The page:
# Theoretically, how much energy would it take for a wormhole

1. Nov 26, 2014

### The Un-Observer

I'm writing a story and the general idea is about a city that vanishes from the earth because a wormhole spawned on earth in that exact location. It is moved not to another area in space, but to an entirely different spacetime.

The wormhole in question only stayed open for a few seconds before it collapsed. So, in this equation energy to keep it open isn't important.

How much energy would it take to open up a wormhole for only a few seconds? The wormhole opens to about 4.2 sq miles before it pops and collapses.

2. Nov 26, 2014

### a_potato

Hmm, I would guess the equivalent of about 3000 times the mass of Jupiter in negative energy should just about do the trick.

3. Nov 26, 2014

### Algr

I'd avoid real physics terms for something like that. Instead have ultradimensional scissors that cut spacetime and sewed it into somewhere else.

4. Nov 27, 2014

### vemvare

I agree with Alqr, wormholes and perhaps in particular very precise wormholes moving towns to other dimensions are so out-there that events such as that it is for the better if it isn't specified how it is happening, just that it is happening and what the consequences are. Any "explanation" will only sound like "reverse the polarity" if the story doesn't take place in an already well-established fictional universe.

The "formal" term for moving things about in spacetime/time/dimensions is an "ISOT", named after the novel "Island in the Sea Of Time" by S.M Stirling where Nantucket as of 1990-something is moved to 1225 B.C.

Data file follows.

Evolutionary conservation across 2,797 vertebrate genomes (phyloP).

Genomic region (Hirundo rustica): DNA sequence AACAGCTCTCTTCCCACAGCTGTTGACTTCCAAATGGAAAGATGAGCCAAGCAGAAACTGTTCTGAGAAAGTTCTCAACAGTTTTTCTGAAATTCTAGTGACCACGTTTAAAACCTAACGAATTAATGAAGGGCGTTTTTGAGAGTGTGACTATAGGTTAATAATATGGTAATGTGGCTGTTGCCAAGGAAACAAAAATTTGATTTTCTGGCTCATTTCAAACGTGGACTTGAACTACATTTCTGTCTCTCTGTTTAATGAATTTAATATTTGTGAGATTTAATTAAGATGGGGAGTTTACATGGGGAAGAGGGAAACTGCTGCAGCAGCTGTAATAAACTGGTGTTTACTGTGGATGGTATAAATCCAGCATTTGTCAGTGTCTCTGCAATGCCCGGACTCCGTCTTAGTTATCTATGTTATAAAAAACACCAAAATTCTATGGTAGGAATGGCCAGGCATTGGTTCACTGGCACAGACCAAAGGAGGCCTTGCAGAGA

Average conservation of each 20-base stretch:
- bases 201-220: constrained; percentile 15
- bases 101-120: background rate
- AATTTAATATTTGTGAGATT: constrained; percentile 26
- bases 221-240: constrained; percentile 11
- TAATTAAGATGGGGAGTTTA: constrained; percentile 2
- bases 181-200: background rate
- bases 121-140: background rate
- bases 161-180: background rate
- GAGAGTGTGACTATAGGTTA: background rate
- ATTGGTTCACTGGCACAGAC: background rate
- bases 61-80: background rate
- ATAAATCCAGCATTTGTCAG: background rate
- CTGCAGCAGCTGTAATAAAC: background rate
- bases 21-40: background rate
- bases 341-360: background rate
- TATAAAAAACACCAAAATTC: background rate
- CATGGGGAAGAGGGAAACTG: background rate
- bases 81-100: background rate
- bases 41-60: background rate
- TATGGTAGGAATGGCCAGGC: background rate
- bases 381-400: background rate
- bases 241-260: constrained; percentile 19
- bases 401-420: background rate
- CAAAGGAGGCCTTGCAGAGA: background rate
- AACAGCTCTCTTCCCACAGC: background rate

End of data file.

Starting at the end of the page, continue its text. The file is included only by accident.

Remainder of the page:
5. Nov 27, 2014

### Danger

I agree with Mr. Potatohead. Every serious article that I've seen about wormholes states that negative energy is required to create and sustain them, and on a scale that the human race will probably never be able to generate.

6. Dec 2, 2014

### dragoneyes001

is the worm hole being created by someone or something? if its a freak occurrence explaining the amount of energy needed becomes a mute point. you could simply describe really extreme weather patterns preceding the event of the wormhole appearing...etc... (speaking of which not sure the town would be in one piece by the time it got scooped up)

7. Dec 5, 2014

### Khashishi

The town would most definitely be destroyed by the tidal forces surrounding the wormhole. Anything near the wormhole would be either spaghettified or pancaked.

8. Dec 6, 2014

### Danger

You do realize, I hope, that there is not enough negative energy strolling around in our entire Solar system to create a wormhole. In exactly what way do you think that a storm cloud could have any effect? Several people who have been struck by lightning are still alive, as are people who went through Katrina and similar catastrophes. If something like that can't kill every human that it tries to, why on Earth would you think that it could rip the Universe apart?

9. Dec 6, 2014

### dragoneyes001

I meant the turbulence created when a wormhole is opened in our atmosphere if it can scoop up a town think what the air and everything else being suddenly sucked up would do to the surroundings as well as the town